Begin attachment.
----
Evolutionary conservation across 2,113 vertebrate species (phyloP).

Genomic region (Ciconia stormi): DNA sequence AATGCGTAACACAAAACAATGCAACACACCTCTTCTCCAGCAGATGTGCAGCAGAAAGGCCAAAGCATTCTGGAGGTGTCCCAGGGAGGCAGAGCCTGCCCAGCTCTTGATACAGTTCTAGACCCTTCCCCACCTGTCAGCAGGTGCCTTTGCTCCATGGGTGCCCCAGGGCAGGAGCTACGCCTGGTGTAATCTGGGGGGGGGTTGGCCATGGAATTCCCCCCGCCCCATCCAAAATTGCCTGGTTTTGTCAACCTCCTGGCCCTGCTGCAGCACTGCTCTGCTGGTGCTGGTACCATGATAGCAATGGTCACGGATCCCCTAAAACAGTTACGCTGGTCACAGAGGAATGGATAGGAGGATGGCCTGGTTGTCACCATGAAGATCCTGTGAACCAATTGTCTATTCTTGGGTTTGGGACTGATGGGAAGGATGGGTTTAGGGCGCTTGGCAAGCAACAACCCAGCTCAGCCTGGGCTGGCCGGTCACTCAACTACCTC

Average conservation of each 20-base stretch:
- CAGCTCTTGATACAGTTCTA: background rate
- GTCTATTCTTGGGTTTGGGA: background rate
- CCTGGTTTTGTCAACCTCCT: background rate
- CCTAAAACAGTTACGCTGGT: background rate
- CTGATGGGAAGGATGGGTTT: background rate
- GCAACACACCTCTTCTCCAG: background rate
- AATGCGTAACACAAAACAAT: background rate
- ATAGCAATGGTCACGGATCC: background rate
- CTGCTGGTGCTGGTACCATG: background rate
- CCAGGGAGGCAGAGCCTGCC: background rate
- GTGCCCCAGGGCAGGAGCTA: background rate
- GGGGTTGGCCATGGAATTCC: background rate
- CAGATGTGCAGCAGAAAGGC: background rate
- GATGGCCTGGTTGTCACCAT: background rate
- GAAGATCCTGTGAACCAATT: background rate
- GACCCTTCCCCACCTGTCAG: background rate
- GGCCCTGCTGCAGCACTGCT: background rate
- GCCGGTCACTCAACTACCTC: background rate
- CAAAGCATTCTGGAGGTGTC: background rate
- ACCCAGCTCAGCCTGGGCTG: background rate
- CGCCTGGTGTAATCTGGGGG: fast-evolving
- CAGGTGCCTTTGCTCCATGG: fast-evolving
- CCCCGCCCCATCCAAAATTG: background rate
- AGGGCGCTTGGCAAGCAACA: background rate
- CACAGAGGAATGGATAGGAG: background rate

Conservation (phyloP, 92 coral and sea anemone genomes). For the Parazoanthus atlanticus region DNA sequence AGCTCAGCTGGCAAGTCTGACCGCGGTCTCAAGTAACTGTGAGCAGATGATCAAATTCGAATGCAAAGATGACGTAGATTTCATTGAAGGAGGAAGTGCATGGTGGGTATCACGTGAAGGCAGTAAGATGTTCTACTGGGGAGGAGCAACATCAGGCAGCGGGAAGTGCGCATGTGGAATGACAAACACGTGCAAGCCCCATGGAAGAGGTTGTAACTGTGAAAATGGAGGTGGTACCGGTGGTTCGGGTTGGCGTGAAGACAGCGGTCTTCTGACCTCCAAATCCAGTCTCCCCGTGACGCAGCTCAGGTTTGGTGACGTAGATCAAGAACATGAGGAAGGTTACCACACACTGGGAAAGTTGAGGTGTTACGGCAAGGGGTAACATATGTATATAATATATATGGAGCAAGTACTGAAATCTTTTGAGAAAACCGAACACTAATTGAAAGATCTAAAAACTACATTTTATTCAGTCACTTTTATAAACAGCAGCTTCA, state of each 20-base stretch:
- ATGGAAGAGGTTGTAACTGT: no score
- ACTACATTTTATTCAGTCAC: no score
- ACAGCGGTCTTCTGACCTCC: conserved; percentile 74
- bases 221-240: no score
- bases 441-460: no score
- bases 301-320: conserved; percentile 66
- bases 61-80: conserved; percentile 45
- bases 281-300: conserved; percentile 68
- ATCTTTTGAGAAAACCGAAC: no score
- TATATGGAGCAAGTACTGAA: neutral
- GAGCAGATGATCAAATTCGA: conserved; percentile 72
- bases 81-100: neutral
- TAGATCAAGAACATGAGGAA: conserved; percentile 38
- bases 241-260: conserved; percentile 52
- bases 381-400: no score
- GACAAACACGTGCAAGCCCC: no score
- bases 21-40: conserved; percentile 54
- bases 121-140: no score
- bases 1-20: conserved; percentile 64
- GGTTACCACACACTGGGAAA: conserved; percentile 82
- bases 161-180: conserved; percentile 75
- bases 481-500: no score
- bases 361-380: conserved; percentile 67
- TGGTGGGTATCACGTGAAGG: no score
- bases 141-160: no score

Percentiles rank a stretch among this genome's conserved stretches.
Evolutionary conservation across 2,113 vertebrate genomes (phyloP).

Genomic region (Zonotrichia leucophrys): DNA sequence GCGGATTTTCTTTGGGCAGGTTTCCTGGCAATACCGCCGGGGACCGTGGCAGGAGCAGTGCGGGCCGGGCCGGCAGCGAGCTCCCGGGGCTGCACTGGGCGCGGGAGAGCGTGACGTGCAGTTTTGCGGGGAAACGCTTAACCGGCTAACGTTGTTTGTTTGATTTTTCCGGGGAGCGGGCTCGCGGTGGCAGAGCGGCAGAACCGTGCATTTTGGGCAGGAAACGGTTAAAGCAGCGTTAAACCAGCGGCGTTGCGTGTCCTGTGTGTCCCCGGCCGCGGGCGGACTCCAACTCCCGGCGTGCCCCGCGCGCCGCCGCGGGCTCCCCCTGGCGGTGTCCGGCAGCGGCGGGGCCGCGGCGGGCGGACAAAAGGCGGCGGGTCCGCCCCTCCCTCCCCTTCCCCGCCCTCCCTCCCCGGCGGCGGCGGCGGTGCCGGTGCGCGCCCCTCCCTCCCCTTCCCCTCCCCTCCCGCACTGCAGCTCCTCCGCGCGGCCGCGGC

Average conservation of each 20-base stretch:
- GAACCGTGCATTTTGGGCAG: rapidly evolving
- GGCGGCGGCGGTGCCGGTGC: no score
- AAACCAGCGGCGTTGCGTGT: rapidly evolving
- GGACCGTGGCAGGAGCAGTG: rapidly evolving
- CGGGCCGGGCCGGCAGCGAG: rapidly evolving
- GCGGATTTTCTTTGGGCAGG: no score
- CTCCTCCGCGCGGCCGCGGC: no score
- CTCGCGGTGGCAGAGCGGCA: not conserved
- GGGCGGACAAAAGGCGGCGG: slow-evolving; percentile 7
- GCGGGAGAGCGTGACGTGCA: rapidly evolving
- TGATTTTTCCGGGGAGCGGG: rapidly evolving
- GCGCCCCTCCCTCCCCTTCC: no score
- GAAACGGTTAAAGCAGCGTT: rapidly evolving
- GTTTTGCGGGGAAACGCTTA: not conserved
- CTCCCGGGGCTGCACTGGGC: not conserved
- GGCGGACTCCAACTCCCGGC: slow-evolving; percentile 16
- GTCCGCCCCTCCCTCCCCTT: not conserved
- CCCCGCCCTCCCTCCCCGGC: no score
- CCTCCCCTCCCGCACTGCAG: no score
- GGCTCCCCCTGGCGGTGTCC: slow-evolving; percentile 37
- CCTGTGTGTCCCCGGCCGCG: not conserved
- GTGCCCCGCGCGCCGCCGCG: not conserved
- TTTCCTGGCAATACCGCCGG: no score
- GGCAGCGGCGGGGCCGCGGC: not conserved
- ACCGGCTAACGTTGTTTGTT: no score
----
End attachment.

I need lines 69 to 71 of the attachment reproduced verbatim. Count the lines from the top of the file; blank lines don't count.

- TGATTTTTCCGGGGAGCGGG: rapidly evolving
- GCGCCCCTCCCTCCCCTTCC: no score
- GAAACGGTTAAAGCAGCGTT: rapidly evolving